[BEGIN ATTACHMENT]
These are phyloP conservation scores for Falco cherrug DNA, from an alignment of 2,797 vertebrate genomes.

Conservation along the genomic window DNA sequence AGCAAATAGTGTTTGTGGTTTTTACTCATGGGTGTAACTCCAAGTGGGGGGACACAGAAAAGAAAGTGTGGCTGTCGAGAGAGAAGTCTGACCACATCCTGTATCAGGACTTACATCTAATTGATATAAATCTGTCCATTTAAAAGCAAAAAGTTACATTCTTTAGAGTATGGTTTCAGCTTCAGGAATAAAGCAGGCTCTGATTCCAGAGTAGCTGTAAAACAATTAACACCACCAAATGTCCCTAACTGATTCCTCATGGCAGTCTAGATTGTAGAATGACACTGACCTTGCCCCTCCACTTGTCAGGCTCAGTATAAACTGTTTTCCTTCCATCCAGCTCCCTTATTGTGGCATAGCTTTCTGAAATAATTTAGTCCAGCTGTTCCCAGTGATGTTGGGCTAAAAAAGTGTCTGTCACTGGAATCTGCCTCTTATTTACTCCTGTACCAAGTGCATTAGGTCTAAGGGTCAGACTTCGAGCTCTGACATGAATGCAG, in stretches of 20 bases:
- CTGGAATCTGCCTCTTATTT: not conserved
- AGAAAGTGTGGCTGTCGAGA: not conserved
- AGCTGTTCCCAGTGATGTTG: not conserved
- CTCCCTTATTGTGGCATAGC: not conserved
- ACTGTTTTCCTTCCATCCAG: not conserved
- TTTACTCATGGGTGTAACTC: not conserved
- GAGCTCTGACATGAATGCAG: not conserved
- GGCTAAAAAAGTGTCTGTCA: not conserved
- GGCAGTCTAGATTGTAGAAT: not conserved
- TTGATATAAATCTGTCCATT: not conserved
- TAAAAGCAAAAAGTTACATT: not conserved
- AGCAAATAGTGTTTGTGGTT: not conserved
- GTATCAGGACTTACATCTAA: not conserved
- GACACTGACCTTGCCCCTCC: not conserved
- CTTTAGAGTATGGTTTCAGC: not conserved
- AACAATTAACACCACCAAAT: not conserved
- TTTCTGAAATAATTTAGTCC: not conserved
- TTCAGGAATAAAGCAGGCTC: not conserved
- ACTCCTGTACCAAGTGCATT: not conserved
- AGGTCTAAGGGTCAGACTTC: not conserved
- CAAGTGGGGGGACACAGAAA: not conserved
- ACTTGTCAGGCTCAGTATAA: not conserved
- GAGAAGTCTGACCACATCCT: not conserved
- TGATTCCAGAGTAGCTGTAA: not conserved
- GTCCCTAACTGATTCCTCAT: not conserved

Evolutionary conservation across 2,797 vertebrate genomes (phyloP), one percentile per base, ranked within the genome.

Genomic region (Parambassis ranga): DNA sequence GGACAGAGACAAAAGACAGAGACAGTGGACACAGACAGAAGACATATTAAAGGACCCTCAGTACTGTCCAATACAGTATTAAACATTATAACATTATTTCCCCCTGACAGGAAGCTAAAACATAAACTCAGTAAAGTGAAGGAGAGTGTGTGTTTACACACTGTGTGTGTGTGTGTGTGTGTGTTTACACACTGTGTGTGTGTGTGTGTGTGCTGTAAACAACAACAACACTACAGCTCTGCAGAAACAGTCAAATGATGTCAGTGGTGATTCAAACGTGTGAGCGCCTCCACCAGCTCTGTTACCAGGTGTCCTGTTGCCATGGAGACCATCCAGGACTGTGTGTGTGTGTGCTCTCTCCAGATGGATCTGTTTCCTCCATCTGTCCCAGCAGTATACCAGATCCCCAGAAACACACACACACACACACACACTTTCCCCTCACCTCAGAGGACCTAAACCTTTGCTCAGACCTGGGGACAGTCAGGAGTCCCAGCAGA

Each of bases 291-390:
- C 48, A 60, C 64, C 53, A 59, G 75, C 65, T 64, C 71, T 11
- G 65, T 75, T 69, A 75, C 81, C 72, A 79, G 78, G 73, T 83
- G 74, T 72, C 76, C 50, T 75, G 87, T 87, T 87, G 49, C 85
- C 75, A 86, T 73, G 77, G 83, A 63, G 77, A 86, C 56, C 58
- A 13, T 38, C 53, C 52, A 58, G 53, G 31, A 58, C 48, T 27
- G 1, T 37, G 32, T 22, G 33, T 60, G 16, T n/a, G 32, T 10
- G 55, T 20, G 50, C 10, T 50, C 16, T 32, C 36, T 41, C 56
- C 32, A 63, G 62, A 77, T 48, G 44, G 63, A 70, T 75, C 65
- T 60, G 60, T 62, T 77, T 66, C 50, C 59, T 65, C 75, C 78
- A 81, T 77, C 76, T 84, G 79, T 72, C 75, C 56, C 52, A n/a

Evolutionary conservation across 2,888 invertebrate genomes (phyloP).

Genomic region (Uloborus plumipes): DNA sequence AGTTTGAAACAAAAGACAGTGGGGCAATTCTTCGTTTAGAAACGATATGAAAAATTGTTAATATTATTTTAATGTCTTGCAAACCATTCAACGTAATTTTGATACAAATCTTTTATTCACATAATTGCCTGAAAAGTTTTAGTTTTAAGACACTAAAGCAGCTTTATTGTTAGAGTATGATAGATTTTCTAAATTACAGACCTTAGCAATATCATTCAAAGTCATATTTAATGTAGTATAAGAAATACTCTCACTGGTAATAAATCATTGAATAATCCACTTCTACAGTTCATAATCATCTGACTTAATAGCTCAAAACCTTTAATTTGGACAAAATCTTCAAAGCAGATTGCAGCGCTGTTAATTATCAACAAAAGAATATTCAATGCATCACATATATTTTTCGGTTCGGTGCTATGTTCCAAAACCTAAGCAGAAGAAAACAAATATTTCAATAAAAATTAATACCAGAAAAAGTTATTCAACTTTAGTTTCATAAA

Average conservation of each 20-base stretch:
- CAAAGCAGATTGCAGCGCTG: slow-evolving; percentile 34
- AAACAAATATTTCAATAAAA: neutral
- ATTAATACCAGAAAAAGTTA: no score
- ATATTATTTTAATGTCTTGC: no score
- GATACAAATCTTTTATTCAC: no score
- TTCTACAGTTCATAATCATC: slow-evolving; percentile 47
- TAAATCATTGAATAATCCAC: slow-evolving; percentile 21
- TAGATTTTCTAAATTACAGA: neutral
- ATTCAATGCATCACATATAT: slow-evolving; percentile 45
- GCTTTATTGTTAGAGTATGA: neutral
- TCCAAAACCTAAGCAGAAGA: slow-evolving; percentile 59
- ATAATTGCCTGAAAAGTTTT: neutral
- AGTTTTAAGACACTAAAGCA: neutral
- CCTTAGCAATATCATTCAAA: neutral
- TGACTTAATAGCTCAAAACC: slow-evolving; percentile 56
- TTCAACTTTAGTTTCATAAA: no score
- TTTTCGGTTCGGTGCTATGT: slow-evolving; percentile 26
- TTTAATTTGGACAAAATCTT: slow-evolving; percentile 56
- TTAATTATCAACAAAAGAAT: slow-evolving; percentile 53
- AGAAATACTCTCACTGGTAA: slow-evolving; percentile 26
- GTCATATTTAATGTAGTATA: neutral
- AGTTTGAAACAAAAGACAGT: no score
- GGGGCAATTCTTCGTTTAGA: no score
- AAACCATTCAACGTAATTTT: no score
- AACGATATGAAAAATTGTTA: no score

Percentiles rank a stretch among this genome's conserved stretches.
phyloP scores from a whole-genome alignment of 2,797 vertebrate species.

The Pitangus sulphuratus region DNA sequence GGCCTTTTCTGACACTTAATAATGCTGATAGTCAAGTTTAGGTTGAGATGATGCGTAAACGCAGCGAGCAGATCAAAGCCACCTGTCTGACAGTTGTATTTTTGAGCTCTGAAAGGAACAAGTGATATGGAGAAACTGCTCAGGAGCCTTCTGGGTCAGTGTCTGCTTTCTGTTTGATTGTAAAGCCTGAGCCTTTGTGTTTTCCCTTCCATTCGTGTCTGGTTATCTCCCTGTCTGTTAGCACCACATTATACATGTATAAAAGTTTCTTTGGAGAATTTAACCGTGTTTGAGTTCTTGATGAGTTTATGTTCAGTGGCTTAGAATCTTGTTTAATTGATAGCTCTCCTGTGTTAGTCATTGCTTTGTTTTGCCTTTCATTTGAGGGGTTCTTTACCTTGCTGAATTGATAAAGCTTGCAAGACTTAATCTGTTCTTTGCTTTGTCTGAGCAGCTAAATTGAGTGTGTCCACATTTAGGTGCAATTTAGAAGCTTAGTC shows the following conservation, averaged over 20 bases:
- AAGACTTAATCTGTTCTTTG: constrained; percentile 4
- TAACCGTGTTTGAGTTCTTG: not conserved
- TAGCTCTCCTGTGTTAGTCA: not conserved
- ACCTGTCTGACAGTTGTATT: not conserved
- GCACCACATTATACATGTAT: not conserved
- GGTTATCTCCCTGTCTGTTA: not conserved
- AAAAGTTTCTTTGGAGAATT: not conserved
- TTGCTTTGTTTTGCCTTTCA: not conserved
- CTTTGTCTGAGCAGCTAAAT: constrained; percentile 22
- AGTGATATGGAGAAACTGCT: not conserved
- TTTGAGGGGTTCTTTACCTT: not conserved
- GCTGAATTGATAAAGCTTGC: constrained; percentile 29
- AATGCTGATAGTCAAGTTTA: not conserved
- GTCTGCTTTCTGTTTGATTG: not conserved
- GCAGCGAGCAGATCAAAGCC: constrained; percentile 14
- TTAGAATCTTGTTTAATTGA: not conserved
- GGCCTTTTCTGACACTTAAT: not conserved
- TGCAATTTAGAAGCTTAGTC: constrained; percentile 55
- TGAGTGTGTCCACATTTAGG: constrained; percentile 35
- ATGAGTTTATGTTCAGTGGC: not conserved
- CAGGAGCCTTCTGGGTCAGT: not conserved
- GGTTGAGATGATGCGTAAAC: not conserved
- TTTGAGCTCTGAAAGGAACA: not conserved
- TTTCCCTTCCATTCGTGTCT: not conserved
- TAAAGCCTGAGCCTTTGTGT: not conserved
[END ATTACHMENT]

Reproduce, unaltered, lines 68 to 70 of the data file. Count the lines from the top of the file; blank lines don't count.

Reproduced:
- AACGATATGAAAAATTGTTA: no score

Percentiles rank a stretch among this genome's conserved stretches.
phyloP scores from a whole-genome alignment of 2,797 vertebrate species.